Understanding the different types of buyers is critical for company owners and executives eager to enter into transactions to have their companies acquired. There is no one-size-fits-all, and simply selling to the highest bidder ignores a host of considerations and complications for all parties involved.

It’s instructive to first understand the core differences between two buyer types: strategic and financial.


What is a Strategic Buyer? 

Strategic buyers are companies that might be competitors, suppliers, distributors, or customers of your firm. They are aware of your business and overall industry, because they are in it, too. The goal of strategic buyers is to purchase a company whose products or services synergistically integrate with their own, in order to generate incremental, long-term shareholder value. 

Strategic buyers can also be companies outside of your industry or local area; however,  they are looking to expand and grow their market in order to augment or diversify revenue sources.


What is a Financial Buyer?

On the other hand, financial buyers are not operating companies looking to sync products, services, or markets. Financial buyers are private equity firms (also known as “financial sponsors”), venture capital firms, hedge funds, family offices, and high-net-worth individuals. These firms and executives are in the business of making investments in companies, and seek acquisition targets for the sole purpose of realizing a return on their investments. 


Key Differences Between Strategic Buyers and Financial Buyers 

Because these buyers have fundamentally different goals, the way they will approach your business in an M&A transaction can differ in significant ways.

There are two primary ways they differ:


1. Business Valuation

One of the most significant differences between strategic and financial acquirers is how they evaluate a business. Strategic buyers focus heavily on synergies, operations, and integration capabilities, while financial buyers typically only concern themselves with the business’s ability to generate cash and its capacity for earnings growth. 

Since strategic buyers are often incorporating the acquired business into a larger business, it is critical for them to consider acquisitions based on how the targets will fit with their existing company and business units. 

On the other hand, financial buyers generally evaluate an opportunity as a stand-alone investment opportunity, since the acquired company will not be integrated into another existing company. The target company will most likely be one of several companies within the financial buyer’s portfolio, so in some way, the acquired company must conform to certain risk profiles consistent with the financial buyer’s strategy. Nonetheless, a financial buyer focuses primarily on the business’s ability to grow very quickly in the shortest amount of time, in order for there to be a liquidity event, during which the target company will be sold or go public.

However, it’s important to note that neither is strictly one or the other. A strategic buyer isn’t always simply seeking synergies; the buyer could also very well be looking at financials simply in order to boost its own company’s revenues and profits. Similarly, a financial buyer may already own a company in the target company’s industry or market, and is looking to boost performance in a portfolio. It’s important for the management of a target company to fully understand the motivations of an acquiring company to determine if there is the right fit.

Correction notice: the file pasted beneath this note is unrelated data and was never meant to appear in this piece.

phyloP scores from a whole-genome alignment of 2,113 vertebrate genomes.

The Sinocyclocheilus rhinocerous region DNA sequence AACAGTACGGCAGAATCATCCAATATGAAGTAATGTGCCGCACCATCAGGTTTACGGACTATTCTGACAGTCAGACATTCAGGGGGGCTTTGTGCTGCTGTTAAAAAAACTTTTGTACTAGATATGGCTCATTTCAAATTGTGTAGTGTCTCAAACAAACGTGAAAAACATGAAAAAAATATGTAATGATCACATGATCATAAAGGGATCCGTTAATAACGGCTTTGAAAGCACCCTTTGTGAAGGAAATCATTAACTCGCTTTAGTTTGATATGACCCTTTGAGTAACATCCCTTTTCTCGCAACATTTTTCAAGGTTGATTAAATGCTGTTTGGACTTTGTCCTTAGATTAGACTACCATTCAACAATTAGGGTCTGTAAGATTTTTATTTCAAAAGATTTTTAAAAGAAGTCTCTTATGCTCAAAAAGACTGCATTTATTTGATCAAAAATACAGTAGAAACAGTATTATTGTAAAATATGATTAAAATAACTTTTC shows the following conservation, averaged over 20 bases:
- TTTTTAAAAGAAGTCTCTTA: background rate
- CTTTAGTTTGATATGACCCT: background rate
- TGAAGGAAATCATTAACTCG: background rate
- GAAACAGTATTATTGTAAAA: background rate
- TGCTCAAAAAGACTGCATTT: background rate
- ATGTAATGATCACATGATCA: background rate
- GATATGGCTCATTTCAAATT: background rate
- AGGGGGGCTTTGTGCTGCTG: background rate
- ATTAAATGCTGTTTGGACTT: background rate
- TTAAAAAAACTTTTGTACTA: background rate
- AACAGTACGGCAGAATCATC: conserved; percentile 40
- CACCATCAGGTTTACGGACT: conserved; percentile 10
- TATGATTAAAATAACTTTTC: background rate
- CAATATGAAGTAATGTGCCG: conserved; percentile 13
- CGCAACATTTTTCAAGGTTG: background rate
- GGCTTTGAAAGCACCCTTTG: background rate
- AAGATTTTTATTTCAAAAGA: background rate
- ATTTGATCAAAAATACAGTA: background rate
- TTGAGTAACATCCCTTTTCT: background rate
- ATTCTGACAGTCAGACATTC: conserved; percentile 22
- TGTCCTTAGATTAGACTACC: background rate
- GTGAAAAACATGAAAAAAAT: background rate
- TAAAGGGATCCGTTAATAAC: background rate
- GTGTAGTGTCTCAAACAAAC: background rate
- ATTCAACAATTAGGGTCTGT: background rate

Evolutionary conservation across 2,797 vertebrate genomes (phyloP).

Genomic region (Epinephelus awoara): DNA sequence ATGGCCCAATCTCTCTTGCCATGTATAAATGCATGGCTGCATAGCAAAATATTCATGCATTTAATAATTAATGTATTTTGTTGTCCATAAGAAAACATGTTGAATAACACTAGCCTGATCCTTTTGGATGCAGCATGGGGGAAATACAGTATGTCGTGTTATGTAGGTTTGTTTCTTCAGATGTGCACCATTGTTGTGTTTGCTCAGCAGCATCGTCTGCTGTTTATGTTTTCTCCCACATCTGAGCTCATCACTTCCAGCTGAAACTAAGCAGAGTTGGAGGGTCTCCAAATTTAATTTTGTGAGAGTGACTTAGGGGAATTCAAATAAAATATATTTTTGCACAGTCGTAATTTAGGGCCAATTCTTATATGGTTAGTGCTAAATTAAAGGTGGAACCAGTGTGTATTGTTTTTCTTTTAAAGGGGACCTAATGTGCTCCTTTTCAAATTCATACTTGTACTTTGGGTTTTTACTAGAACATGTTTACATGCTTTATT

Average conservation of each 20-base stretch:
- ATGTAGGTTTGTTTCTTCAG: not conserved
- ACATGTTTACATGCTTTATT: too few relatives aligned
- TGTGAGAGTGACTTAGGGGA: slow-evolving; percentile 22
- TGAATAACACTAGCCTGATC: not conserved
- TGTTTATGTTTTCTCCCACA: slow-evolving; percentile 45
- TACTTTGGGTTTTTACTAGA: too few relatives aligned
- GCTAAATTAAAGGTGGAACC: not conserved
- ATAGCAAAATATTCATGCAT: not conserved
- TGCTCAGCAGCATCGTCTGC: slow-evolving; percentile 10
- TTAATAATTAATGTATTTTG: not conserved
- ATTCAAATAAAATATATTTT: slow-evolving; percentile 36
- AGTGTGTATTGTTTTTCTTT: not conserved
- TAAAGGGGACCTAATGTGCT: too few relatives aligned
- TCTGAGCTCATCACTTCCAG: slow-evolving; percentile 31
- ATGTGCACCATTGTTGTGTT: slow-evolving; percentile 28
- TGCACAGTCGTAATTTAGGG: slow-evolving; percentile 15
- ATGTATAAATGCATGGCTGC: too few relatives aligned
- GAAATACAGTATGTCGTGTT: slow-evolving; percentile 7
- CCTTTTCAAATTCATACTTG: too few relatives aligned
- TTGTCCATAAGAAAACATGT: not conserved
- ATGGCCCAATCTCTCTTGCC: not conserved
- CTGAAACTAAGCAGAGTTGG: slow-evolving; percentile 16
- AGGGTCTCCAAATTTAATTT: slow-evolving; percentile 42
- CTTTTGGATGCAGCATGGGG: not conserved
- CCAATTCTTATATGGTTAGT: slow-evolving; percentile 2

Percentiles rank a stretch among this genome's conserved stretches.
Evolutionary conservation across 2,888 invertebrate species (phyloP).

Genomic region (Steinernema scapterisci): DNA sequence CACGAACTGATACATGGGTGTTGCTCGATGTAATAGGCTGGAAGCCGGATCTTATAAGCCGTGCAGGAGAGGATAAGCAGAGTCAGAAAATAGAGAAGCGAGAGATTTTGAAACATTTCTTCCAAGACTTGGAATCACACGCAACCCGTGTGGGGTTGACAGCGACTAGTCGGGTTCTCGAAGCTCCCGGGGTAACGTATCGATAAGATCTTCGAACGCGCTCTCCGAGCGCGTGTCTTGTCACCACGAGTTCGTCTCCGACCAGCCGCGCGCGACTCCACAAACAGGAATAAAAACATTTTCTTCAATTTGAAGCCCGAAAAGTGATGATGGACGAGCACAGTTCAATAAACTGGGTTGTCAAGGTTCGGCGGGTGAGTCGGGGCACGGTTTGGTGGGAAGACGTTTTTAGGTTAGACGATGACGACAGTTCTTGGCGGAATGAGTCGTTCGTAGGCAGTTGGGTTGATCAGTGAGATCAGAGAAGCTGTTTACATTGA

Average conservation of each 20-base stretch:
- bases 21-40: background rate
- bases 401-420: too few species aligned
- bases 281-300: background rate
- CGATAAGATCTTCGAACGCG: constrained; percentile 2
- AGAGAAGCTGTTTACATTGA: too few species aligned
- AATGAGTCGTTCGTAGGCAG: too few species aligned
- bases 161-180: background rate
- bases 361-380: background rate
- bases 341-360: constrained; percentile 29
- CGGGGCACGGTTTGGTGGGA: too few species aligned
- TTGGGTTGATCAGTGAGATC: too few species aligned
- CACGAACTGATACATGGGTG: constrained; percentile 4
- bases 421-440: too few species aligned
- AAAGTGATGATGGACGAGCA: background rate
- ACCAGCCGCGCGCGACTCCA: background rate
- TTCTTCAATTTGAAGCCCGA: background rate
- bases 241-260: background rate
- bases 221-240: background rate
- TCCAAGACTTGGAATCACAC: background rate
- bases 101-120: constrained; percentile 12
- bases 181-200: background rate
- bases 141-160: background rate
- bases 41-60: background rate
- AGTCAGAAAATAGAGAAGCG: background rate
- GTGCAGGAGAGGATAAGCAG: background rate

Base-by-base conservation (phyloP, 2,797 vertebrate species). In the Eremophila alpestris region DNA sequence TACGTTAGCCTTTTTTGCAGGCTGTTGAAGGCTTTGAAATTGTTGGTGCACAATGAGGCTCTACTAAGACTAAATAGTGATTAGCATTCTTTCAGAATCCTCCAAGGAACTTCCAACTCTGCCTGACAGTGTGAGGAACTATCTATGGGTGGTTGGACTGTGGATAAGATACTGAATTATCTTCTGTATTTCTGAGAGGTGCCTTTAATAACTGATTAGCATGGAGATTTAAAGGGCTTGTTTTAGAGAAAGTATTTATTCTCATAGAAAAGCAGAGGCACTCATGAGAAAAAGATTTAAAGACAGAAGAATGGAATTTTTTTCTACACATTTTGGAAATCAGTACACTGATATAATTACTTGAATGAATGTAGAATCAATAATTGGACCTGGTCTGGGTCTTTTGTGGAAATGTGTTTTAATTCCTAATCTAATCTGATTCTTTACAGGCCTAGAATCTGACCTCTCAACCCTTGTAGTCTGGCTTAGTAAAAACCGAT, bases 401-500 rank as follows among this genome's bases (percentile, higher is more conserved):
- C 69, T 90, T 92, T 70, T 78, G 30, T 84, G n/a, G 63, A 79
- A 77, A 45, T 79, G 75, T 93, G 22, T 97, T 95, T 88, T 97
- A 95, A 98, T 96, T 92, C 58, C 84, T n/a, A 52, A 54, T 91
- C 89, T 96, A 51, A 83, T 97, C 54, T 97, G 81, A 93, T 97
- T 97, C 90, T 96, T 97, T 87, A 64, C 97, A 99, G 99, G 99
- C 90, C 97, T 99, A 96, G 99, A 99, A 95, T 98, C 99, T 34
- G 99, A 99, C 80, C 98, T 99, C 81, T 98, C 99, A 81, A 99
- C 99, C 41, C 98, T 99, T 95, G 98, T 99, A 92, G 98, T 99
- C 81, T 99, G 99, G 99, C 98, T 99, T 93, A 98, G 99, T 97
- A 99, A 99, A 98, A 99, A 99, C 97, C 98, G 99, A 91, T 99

2. Investment Horizon

Another key difference between strategic and financial acquirers is how long they intend to own the acquired company. Strategic buyers might plan to keep the business indefinitely, often fully integrating the company into their existing business. Financial buyers, however, typically have an investment time horizon of a few years. 

Timing can depend on several factors, including the appetite for dealmaking, the interest rate environment, political factors, and other macroeconomic factors that can affect a deal.

This distinction in timelines impacts how much a buyer is willing to pay for a business, and the terms and rates offered by bankers and investors participating in the transaction. The way in which each type of buyer measures ROI affects valuation and deal pricing.


How Companies Can Make Themselves Attractive to Buyers

Companies interested in making themselves attractive to buyers should of course continue to strive for operational excellence and focus on strengthening their financials. Without the need to make intentions of a sale public, target companies can work with their investment banking and legal advisors to let it be known that the company’s management will consider proposals from buyers, whether they are strategic, financial, or a combination of the two.


Target companies should also have the right tools and resources at the ready so that due diligence and dealmaking are not hindered should a potential buyer appear. A virtual data room (VDR) is the solution to host important documents in the cloud in order to assure speedy due diligence while maintaining the highest levels of privacy and security. With rights management, permissioning, tracking, and other advanced features, transactions could be delayed without the use of a VDR.

Organizations should consider an enterprise document security solution like Caplinked, which has years of experience working with corporate, financial, and legal teams and providing VDRs for transactions and ventures of all sizes. 


Try Caplinked today!

Jake Wengroff writes about technology and financial services. A former technology reporter for CBS Radio, Jake covers such topics as security, mobility, e-commerce, and IoT.


Corporate Finance Institute – Strategic vs Financial Buyer


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